In October 2013, a stakeholder group comprised of the Federal Reserve Bank of New York, The Clearing House Payments Company L.L.C., NACHA – The Electronic Payments Association and the Accredited Standards Committee X9 – Financial Industry Standards Inc., began to evaluate the business case for U.S. adoption of ISO 20022. The group enlisted the aid of an independent consultant who recommended a phased approach, citing the following rationale:
- Global momentum: Large U.S. corporations and banks are adopting ISO 20022, a trend that is expected to continue.
- Global competition: Compatible message formats enables the United States to maintain parity with other global markets and establish the U.S. dollar as a global currency.
- Cost savings: Standardized message formats enable consolidation of payment platforms at banks and corporations, which could drive down costs.
- Improved efficiencies: Standardized message formats can significantly reduce the number of changes required to bring new products and services to a global market.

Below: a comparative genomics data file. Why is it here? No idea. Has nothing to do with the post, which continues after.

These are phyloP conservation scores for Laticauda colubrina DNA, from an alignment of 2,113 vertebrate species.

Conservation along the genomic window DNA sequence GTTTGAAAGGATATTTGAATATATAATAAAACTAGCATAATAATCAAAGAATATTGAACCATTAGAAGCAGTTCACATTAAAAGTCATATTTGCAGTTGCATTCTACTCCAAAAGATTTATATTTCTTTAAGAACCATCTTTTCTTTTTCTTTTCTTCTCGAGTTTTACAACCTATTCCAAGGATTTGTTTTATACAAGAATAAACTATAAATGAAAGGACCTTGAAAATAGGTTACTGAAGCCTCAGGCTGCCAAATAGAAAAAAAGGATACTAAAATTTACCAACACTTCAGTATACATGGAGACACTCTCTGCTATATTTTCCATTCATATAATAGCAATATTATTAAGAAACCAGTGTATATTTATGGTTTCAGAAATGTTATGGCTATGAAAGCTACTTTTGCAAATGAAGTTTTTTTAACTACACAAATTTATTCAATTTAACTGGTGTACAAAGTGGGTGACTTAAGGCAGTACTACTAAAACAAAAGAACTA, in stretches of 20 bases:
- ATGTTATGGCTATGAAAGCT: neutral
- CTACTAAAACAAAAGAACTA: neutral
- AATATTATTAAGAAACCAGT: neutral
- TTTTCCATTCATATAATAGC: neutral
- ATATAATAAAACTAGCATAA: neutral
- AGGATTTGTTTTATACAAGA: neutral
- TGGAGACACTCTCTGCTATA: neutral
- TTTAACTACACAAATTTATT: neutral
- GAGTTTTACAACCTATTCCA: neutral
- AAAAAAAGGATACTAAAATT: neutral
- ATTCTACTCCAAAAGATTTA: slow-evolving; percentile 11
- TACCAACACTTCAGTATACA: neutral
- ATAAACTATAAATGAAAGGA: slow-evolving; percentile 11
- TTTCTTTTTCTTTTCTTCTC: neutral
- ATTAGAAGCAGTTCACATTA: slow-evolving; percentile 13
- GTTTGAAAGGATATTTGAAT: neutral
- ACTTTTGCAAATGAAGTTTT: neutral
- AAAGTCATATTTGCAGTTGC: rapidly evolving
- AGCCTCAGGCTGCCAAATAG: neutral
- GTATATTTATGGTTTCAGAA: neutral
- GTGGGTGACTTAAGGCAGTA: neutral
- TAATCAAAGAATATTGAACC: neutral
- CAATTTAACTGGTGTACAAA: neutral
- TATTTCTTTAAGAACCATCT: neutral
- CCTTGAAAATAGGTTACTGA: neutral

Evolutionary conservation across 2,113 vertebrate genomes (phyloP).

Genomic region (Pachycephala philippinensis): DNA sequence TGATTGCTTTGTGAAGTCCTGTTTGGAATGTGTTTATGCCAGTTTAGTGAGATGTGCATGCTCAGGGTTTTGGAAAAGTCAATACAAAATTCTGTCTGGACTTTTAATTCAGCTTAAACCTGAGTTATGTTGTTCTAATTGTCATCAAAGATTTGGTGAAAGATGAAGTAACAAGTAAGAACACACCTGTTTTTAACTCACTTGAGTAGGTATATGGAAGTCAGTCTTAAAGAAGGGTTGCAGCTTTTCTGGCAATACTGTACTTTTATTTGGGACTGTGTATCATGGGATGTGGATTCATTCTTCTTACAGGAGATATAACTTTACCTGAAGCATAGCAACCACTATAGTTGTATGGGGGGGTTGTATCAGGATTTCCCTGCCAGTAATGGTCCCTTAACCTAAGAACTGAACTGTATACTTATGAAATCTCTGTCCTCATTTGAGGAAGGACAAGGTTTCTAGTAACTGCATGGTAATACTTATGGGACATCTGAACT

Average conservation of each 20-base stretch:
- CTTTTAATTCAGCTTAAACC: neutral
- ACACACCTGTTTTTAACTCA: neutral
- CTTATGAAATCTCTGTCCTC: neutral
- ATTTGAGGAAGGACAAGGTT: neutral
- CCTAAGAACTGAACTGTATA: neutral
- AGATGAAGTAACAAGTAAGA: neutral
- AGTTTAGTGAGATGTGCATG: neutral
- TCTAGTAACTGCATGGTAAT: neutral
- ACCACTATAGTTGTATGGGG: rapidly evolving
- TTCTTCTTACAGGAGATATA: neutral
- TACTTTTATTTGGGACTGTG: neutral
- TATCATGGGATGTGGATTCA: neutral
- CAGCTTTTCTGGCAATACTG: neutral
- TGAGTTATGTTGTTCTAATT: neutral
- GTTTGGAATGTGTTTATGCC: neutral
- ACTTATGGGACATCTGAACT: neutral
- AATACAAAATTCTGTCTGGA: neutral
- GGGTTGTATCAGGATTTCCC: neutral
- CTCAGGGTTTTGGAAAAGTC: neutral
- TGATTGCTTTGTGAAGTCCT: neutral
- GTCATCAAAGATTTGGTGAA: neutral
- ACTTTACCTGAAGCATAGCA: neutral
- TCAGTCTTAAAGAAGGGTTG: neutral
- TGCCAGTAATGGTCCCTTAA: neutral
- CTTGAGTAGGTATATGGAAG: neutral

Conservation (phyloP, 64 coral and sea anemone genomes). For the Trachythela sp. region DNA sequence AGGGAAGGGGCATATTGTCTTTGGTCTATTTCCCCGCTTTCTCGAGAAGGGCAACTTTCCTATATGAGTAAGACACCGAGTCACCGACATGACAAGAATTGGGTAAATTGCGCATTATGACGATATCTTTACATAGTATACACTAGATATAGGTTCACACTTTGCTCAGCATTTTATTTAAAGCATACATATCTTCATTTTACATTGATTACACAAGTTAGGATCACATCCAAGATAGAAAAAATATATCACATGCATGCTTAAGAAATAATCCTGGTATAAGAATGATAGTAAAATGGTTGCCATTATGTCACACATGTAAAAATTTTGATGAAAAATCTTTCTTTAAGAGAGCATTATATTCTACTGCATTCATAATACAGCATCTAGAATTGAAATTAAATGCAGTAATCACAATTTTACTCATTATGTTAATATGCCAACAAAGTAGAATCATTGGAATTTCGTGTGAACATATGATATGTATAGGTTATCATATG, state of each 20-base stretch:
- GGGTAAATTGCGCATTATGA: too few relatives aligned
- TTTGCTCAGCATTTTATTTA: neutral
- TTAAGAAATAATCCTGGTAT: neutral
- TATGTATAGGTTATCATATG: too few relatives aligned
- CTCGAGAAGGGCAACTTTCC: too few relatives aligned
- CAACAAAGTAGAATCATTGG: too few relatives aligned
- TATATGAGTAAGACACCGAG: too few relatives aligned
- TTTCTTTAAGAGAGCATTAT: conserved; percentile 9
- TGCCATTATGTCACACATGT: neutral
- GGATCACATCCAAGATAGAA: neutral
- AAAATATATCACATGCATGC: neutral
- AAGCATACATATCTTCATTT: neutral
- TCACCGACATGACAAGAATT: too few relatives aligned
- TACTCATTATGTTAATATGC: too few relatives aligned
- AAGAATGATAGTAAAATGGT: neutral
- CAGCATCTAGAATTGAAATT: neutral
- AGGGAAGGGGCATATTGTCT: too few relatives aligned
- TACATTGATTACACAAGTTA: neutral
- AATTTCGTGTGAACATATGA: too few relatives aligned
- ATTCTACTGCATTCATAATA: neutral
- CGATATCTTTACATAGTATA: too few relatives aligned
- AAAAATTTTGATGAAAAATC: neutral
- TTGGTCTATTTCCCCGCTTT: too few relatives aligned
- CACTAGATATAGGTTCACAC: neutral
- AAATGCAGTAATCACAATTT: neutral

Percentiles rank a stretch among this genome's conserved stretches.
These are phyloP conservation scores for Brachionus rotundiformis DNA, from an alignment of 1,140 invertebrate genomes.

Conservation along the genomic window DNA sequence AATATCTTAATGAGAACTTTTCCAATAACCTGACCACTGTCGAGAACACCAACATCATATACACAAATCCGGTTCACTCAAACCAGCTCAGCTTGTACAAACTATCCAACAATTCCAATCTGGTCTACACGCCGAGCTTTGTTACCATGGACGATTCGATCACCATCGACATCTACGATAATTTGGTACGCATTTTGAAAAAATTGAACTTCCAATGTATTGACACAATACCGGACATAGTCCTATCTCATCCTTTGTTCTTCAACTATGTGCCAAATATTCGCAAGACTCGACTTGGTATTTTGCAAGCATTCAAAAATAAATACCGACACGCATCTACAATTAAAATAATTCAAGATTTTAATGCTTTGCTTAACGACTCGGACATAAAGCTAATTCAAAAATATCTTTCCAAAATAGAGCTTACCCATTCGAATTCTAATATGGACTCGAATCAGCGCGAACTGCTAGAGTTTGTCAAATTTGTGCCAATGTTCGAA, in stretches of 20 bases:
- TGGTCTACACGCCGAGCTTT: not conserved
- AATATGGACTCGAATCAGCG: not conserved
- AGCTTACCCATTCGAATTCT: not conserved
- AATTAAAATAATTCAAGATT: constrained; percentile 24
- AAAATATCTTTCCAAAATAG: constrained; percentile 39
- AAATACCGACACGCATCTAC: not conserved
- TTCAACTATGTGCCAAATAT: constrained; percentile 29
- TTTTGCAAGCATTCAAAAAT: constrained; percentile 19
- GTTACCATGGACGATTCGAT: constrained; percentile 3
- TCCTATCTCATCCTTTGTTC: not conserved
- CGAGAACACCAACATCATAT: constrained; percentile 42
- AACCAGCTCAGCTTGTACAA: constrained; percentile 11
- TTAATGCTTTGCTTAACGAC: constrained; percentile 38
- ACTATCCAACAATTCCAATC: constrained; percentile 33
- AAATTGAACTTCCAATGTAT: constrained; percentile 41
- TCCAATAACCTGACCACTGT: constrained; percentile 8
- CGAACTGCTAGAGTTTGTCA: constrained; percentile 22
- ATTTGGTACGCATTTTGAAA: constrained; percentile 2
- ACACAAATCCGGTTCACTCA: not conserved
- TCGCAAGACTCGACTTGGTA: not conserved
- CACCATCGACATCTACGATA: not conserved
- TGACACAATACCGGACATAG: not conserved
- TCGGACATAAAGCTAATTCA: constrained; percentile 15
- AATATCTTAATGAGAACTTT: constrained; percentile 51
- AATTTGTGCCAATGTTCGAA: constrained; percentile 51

Open source, open invitation
The Federal Reserve and U.S. stakeholders are developing an implementation strategy for ISO 20022 in U.S. payment transactions. The group's initial focus involves using ISO 20022 in wire transfer and automated clearing house transactions to improve end-to-end efficiency in domestic and cross-border payments.
This approach is part of a five-pronged effort described in Strategies for Improving the U.S. Payment System. The strategies include engaging stakeholders; identifying effective approaches for safe, ubiquitous and faster payments; working to advance security and reduce fraud; achieve greater end-to-end efficiency in domestic and cross-border payments; and enhance Federal Reserve Bank payments, settlement and risk management services in 2015 and beyond.
The Federal Reserve also cited numerous use cases to support its contention that upgrading to a modern, XML-based common format for payment messages can expand the knowledge base of formatting experts in the payments industry. This agency anticipates the measure will ease support of proprietary, legacy formats as seasoned format experts change jobs and retire.
Proprietary message formats can also adversely affect the speed and efficiency of wire transfers, the Fed noted. Many banks maintain mapping routines to ensure correct mapping of data for wire transfers to accommodate legacy and cross-border formats. Participating parties in inter-bank transactions may experience limited visibility into end-to-end transaction flows.